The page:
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In 2003, the white sturgeon was designated as an endangered species (see

In 2006, four of the six sturgeon areas within British Columbia, (the Kootenay, the Columbia, the Nechako, and the Upper Fraser), were listed under the federal Species at Risk Act, also known as SARA (see Fishing for sturgeon in these areas is no longer permitted.

The Middle-Fraser River and Lower-Fraser River are the only two areas that were not listed under SARA and while a managed catch-and-release fishing is allowed within those areas the sturgeon are still considered to be at risk due to a number of circumstances.

At the last White Sturgeon Community Working Group meeting, a decision was made to review the present white sturgeon best handling practices document, Releasing Sturgeon The Gentle Way. The next meeting will take place mid to late April 2011. This is the first step in preparing for the SARA review to come in 2012.

As the CWG member representing the recreational sport angling community at large, my mandate is to initiate input and ideas about the current best handling practices document, discuss those ideas fully to reach a consensus for the recreational segment, and then present those ideas with the other members of the CWG.

You may not agree with the restriction or you may want more clarification on exactly what the restriction should be. Now is your chance to provide your feedback. Let’s make sure that we can all support the document that we end up with.

In order to assist in logging and reviewing all of the input and the ideas shared, please email me your thoughts to:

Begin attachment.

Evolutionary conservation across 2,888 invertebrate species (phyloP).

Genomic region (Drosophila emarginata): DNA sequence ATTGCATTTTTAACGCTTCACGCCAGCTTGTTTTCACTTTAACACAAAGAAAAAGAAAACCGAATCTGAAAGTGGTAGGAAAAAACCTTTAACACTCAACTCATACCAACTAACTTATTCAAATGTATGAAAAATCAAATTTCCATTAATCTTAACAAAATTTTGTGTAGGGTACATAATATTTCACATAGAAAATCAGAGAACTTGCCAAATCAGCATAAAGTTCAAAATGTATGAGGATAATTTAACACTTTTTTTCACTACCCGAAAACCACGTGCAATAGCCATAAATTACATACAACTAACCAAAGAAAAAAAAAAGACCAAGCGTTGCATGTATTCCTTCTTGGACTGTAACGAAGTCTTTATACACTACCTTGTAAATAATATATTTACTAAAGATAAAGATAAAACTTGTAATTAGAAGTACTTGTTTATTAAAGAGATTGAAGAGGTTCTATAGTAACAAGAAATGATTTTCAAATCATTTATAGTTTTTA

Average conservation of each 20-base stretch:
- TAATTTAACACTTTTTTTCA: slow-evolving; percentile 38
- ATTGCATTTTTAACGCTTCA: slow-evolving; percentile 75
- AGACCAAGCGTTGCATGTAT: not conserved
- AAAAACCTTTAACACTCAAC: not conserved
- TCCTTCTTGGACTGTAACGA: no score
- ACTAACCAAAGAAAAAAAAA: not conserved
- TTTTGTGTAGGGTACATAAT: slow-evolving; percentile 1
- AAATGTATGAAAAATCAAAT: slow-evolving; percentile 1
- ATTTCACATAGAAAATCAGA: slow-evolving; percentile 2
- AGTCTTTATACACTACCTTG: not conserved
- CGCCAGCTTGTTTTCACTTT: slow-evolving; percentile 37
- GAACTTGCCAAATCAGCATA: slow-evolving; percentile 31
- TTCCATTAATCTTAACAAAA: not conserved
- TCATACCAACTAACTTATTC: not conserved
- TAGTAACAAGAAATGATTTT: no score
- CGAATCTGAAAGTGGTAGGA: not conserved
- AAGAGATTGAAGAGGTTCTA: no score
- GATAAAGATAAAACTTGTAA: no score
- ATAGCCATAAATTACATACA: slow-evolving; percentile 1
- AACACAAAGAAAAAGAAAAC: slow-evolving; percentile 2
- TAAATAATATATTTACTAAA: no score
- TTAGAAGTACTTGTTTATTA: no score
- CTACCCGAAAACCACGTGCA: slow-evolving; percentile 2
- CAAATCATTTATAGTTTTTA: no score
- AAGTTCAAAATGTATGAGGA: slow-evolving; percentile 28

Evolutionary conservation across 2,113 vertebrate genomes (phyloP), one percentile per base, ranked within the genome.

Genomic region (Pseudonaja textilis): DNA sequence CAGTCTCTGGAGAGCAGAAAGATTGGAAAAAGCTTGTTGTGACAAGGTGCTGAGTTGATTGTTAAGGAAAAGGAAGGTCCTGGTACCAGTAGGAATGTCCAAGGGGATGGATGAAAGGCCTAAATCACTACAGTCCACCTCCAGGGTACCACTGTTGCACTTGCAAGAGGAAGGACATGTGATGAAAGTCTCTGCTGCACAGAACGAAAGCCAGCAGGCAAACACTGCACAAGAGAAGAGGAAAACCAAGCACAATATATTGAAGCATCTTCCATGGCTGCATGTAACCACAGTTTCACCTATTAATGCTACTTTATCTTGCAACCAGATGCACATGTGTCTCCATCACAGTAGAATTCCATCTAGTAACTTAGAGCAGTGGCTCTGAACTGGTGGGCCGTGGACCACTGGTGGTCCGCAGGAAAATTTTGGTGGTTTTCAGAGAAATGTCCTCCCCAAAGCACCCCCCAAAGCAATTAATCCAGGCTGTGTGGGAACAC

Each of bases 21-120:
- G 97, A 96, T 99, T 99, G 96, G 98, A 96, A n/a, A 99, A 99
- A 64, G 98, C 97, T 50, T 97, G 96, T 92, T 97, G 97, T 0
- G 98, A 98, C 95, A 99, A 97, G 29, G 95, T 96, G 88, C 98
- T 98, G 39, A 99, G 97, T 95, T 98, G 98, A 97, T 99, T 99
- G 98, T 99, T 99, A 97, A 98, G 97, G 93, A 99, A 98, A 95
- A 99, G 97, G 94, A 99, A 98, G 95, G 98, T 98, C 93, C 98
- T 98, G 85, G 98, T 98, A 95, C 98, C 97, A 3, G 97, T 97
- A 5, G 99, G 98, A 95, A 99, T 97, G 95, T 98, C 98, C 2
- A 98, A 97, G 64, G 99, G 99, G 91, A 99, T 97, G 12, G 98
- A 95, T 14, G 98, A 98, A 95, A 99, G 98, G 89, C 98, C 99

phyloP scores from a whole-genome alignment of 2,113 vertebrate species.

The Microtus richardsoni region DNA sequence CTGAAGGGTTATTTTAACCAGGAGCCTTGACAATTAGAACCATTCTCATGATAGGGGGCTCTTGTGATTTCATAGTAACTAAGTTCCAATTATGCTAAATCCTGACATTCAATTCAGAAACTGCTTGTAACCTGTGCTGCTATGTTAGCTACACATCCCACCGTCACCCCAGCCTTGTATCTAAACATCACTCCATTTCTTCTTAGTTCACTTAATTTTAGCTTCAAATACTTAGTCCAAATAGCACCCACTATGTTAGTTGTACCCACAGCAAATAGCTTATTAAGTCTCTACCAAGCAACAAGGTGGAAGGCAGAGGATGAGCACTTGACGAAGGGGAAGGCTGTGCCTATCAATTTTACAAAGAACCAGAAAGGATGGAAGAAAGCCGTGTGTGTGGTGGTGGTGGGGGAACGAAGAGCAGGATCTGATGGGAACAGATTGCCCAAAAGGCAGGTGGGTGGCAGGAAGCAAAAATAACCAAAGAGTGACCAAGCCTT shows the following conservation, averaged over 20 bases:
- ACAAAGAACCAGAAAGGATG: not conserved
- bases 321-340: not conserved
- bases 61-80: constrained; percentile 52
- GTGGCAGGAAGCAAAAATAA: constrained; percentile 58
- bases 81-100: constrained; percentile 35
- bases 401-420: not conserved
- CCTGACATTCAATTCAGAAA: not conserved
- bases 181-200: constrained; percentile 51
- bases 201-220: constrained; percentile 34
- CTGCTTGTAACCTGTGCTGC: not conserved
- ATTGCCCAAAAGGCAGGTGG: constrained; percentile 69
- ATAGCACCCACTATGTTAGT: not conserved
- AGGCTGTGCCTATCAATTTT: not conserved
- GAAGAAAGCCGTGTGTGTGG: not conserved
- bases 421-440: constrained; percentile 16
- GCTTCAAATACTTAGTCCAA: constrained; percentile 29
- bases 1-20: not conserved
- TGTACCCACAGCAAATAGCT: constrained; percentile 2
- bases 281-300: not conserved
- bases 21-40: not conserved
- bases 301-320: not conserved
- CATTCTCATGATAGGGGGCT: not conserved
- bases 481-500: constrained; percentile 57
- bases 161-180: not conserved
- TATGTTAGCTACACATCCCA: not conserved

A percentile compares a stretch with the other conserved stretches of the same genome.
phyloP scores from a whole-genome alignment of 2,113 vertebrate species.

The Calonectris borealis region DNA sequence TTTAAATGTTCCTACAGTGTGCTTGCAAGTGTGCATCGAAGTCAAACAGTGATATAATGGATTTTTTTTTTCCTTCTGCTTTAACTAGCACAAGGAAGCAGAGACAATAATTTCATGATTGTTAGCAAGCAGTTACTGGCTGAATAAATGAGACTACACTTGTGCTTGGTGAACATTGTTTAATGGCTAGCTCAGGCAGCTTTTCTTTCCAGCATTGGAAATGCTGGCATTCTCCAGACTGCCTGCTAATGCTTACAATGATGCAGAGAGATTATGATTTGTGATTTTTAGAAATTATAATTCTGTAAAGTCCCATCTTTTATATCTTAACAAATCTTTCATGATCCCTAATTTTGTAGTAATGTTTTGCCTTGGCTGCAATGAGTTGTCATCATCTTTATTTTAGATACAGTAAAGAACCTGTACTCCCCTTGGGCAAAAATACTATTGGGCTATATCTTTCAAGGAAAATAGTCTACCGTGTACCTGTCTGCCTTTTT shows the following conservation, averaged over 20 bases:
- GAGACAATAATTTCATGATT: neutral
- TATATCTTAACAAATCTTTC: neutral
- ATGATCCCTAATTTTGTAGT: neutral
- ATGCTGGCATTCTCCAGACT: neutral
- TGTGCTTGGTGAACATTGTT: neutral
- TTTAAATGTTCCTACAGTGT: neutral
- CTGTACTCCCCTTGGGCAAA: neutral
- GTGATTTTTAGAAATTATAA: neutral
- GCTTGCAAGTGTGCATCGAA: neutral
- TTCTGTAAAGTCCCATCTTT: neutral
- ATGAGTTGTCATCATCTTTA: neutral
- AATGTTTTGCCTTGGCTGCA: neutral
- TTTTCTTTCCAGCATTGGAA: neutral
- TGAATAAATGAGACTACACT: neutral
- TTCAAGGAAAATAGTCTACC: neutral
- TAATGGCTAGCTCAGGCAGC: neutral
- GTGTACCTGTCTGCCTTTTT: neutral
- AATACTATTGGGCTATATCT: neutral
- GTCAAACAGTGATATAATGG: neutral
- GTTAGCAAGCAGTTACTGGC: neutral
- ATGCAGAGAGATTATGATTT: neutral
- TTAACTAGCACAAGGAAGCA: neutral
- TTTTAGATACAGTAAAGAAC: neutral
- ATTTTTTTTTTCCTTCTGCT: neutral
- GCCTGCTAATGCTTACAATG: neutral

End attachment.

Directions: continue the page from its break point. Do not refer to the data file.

Thank you in advance for your assistance,

Stewart Kemle (GOFISHING)

Here is the document to comment on ......

Releasing White Sturgeon The Gentle Way

The majority of white sturgeon populations in British Columbia are listed under the federal Species at Risk Act and are not open to angling. Since populations in the Lower and Middle Fraser River are relatively healthy, they are able to support exciting world class fisheries. However, these populations are still vulnerable to impacts from angling, habitat destruction, pollution and salmon net fisheries, and they are still provincially and nationally designated as endangered. In addition to being endangered, white sturgeon mature after 17 to 20 years and can live for more than 100 years, so impacts or injuries can be long lasting. As such, all sturgeon angling in the province is catch and release only, and will be more strictly managed in the future.

Indications are that catch and release sturgeon angling can be a low impact activity. However, to minimize harm to fish, extra care and attention must be taken to ensure their health and survival, and to maintain the treasured fishery. Anglers must abide by the following capture and handling practices.

1. Angling tackle should be heavy enough to handle these potential large fish.
Use heavy rods and reels, and at least 100 lb. manufacture rated test line. Play and release fish as rapidly as possible. A fish played for too long may not recover.

2. Only barbless hooks are permitted while sturgeon angling.